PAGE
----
Most dental offices are small businesses. Smaller businesses cannot manage higher expenses easily, eroding profit margins. This leads them to merge into larger groups. Individual care will be a casualty. Increased use of technology reduces affordability and increases the impersonal nature of care. Auxiliaries will be expected to perform more procedures previously undertaken by dentists. This will have adverse affects upon dental care.

As corporate practices become a larger portion of the marketplace their employee dentists (who earn less and are burdened by high educational debt) will be encouraged to maximize dental care. Lower national spending on dental health from 2008-2011, coupled with accelerated increases in practice costs has reduced dental incomes. Average age of dentists at retirement has increased by 4 years from 64.3 to 68.3 as economic and life-expectancy realities have affected savings and practice sales values. Office owners will face the employer burdens of ObamaCare by adjusting employee hours and benefits as have other businesses.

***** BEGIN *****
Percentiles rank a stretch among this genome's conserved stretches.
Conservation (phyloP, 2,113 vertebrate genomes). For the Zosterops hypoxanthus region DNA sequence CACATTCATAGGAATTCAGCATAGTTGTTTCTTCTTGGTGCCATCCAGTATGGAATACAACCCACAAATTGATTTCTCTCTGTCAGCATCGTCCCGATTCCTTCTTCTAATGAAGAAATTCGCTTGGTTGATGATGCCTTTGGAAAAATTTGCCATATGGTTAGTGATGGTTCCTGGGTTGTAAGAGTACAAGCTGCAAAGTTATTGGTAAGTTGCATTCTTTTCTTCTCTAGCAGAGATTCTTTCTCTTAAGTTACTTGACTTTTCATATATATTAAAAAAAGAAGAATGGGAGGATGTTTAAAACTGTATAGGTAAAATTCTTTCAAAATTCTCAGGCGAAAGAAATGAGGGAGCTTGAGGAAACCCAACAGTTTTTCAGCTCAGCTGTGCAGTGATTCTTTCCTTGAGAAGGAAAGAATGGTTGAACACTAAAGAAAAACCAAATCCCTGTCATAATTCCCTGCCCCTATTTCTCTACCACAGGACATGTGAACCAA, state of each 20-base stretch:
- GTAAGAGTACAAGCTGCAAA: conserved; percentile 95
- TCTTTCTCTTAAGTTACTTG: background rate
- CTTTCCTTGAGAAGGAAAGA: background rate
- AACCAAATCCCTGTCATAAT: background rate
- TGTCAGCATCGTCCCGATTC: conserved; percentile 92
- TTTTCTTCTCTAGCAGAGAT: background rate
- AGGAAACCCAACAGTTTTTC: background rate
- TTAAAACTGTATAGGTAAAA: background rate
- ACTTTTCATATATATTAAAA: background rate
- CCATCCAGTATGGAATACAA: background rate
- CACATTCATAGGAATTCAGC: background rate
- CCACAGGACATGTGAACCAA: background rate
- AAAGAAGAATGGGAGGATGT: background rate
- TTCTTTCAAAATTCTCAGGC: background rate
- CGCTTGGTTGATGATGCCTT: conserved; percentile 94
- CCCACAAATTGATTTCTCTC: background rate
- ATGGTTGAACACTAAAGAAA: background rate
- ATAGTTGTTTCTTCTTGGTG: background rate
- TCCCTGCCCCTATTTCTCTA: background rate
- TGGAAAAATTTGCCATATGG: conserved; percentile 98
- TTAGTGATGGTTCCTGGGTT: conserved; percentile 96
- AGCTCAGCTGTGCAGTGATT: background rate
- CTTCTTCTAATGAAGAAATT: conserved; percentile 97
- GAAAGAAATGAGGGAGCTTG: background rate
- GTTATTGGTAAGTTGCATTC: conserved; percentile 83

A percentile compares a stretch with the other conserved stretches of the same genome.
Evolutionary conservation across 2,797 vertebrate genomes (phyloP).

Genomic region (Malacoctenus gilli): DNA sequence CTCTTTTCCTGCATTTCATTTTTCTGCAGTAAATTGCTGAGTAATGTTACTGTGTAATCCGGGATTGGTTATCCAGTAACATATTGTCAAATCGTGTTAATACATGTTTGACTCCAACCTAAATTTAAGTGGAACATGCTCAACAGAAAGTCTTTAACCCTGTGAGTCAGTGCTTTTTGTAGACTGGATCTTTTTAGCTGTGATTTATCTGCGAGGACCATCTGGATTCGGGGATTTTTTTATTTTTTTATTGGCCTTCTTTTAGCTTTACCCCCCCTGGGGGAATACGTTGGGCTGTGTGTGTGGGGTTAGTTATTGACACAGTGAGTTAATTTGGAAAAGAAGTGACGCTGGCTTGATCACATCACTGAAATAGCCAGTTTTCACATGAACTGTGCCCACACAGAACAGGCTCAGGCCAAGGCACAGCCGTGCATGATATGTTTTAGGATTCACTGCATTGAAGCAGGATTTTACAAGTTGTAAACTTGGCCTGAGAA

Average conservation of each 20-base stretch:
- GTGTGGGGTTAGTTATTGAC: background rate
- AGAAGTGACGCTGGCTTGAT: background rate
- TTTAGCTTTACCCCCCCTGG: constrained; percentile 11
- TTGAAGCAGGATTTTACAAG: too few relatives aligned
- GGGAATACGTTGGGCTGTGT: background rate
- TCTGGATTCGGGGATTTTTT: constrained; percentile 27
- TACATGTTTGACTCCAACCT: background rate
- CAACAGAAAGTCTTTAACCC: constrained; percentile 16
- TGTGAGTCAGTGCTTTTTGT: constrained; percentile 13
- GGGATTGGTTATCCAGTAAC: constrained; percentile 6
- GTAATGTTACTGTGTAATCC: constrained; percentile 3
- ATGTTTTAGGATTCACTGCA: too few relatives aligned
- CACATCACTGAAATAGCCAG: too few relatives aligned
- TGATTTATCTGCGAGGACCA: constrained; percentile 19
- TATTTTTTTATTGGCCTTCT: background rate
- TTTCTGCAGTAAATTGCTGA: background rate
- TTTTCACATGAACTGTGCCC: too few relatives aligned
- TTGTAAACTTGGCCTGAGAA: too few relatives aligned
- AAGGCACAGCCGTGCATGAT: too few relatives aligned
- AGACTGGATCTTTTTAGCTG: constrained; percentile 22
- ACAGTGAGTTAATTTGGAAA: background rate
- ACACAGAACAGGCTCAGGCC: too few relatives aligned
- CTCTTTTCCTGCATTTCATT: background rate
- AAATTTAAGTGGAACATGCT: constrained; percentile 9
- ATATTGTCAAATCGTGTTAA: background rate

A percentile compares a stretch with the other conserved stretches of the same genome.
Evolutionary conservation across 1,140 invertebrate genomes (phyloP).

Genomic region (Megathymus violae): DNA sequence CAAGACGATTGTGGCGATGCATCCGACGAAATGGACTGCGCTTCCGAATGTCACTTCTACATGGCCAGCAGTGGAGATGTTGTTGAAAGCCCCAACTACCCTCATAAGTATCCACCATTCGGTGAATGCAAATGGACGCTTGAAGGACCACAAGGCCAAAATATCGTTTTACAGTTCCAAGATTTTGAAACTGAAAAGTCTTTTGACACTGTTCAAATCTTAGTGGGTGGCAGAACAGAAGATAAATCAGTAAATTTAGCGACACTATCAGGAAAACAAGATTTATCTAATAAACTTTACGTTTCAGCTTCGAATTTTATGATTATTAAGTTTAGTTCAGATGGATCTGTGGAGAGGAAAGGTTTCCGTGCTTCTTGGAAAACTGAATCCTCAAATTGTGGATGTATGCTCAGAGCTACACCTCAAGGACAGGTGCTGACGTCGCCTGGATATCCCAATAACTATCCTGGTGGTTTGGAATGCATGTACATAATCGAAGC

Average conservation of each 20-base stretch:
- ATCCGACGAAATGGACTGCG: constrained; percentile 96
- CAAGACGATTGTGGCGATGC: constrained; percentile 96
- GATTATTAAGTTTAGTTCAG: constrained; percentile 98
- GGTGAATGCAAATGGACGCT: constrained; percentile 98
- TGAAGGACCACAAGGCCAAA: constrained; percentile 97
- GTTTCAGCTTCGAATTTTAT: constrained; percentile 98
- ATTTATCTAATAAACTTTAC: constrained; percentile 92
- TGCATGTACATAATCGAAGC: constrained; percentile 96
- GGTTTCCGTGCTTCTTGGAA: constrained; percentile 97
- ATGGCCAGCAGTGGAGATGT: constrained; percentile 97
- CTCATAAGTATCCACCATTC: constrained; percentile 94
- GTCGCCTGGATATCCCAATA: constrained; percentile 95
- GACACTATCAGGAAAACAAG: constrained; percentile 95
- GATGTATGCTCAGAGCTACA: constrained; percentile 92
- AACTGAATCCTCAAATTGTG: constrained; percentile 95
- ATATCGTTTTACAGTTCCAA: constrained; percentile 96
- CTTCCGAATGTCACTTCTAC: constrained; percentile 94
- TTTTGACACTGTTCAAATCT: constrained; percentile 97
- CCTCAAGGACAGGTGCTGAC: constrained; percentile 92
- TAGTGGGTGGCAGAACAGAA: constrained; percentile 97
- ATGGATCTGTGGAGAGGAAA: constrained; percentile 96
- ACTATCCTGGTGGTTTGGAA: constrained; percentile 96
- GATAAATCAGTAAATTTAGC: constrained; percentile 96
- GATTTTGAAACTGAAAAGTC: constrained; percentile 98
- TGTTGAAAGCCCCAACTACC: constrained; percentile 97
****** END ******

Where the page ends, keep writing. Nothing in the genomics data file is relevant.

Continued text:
Public dental-health efforts since the 1950s have included fluoridation of water supplies which is associated with a reduction in dental decay and its subsequent sequella. These include lost teeth, infections that threatened general health, and expensive restorations. ObamaCare does nothing to encourage fluoridation in untreated communities.

Despite governmental efforts since the 1960s the utilization of dental services appears related to income and private insurance benefits. Economic prosperity provides the greatest hope for quality dental care. The government can provide a safety net, but it cannot guarantee that dental decay will managed adequately. Poorer persons are more likely to lose teeth and become edentulous despite government programs.

We may not recognize dental offices of the future. ObamaCare may accelerate the worst trends in healthcare by increasing the cost of care and limiting our choices. Our choice of dentist may be adversely impacted. This is not what we were promised.

Howard J. Warner is a practicing private office dentist, with hospital and public health experience. He is involved in dental society leadership and dental policy politics on the state and national levels.